There's nothing like the adrenaline burst you get when flooring the go-pedal of several hundred thousand dollars worth of luxury muscle car - only to have your back threaten to kiss the edge of a gut-yawning drop.
Or the frustration when you realise the road is ice-rink-slippery from mist and light rain after weeks of sun.
And it was that sunny weather Maserati was after when it chose Nice to launch the latest Quattroporte.
For it's vital this car makes a good impression. It's the start of five incoming models, says Maserati chief executive Harald Wester at the launch on the South of France coast, all aimed at an eightfold increase in annual sales, from last year's 6200 to 50,000 units by 2015.
Only three have been identified so far - this sixth-generation Quattroporte; the Ghibli - a smaller, BMW 5 Series competitor; and the Levante SUV in 2014.
This is virtually an all-new car, with a changed platform and look, an all-wheel-drive option for the V6 in some markets, and freshly designed, more powerful engines from Ferrari.
And it's bigger. Much bigger. At 5262mm long, 1948mm wide and 1481mm high with a 3171mm wheelbase, it's 210mm longer, 53mm wider and 43mm higher than before with that wheelbase stretched by 107mm. The increased size pitches it against Mercedes' commodious S-class.
Our launch cars were fitted with the twin turbo direct injection 3.8-litre V8 with 390kW at 6800rpm and 650Nm from 2000 to 4000rpm, overboosted to 710Nm from 2250 to 3500rpm. That's 59kW more power and 200Nm more torque, with the peak arriving lower in the rev range. No wonder this is the fastest-accelerating four-door car in Maserati history.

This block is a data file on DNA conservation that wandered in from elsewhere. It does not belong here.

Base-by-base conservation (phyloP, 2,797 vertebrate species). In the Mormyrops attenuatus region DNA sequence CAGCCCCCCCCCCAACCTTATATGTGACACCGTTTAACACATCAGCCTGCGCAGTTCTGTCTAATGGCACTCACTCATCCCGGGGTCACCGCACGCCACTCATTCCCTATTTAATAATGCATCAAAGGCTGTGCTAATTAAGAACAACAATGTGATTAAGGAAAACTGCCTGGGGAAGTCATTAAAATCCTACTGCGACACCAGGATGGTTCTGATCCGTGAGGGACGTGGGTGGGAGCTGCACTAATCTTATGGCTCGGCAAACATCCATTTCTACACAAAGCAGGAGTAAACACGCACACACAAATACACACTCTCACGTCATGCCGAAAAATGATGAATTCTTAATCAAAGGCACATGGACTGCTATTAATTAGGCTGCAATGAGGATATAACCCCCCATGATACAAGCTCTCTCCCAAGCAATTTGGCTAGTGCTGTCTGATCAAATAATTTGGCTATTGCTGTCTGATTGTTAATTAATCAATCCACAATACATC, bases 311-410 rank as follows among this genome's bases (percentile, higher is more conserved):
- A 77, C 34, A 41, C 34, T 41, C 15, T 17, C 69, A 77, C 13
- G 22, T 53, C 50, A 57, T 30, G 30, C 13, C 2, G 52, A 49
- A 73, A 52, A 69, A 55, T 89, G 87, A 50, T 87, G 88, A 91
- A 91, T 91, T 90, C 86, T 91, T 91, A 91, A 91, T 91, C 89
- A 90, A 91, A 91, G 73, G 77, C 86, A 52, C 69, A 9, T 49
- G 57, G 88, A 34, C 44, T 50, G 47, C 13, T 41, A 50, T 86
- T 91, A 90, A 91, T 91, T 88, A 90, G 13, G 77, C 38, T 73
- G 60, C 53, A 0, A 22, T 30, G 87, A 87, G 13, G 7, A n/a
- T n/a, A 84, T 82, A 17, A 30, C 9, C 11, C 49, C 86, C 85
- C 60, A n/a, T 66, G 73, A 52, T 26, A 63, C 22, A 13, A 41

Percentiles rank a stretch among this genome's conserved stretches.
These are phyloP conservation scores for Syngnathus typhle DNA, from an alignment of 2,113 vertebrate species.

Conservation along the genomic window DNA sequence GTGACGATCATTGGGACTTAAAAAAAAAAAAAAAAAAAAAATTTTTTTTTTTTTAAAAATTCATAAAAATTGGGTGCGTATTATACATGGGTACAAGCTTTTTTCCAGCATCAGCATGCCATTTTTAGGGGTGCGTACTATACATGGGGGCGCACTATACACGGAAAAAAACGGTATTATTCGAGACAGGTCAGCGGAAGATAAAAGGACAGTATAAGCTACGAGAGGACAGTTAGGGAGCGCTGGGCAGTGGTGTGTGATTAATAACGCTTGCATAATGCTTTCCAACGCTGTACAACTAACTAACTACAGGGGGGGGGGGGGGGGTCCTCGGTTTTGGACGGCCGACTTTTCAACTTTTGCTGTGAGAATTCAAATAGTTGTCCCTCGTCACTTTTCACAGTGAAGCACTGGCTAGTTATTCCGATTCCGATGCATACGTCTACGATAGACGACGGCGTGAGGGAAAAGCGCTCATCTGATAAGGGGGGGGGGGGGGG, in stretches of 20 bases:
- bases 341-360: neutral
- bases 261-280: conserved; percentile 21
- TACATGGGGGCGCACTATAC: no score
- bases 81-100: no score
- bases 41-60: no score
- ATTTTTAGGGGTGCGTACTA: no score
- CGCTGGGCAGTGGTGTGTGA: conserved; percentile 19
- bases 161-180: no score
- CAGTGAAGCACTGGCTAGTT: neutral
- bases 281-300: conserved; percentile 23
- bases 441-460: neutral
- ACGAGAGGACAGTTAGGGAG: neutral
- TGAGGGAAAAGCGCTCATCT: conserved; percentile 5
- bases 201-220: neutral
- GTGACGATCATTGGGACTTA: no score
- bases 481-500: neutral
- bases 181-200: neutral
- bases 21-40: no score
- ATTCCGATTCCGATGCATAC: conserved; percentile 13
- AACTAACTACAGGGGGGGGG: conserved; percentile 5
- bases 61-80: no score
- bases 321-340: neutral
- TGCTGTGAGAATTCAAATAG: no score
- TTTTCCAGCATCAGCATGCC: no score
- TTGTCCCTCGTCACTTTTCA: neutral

Which left room for a smaller-engined option, a 3-litre V6 that delivers 301kW at 5500rpm and 550Nm from 1500 to 5000rpm and shares many of the V8's components.
Nearly 100kg has been trimmed from the outgoing Quattroporte despite its extra size, thanks to extended use of aluminium, though it still weighs nearly two tonnes. That heft is controlled by an all-new suspension, with independent double wishbone front and five-link rear mated to the Skyhook variable dampers that monitor wheel movement and roll to select optimum damping, separately for each wheel.
Our short launch drive climbed above Nice in light rain, ascending switchbacks blighted by slow traffic on to the crests of the hills where we headed west. I examined the new cabin layout while my co-driver cursed the crowded roads, greasy tarmac and the lack of a decent open stretch. The car may look more bulky but the payoff is a roomy cabin with 105mm more rear legroom and 80 litres of extra boot space - now at 530 litres - as well as capacious front pews.
Then it was my turn, and I slid behind the leather-wrapped wheel, set the mirrors to suit and quickly ran my fingers over the buttons to adjust suspension, set sport, and switch off the stability control off - a short array all easily to hand, with fripperies like heated seats, air and satnav controlled via a large and easy-to-read touch screen.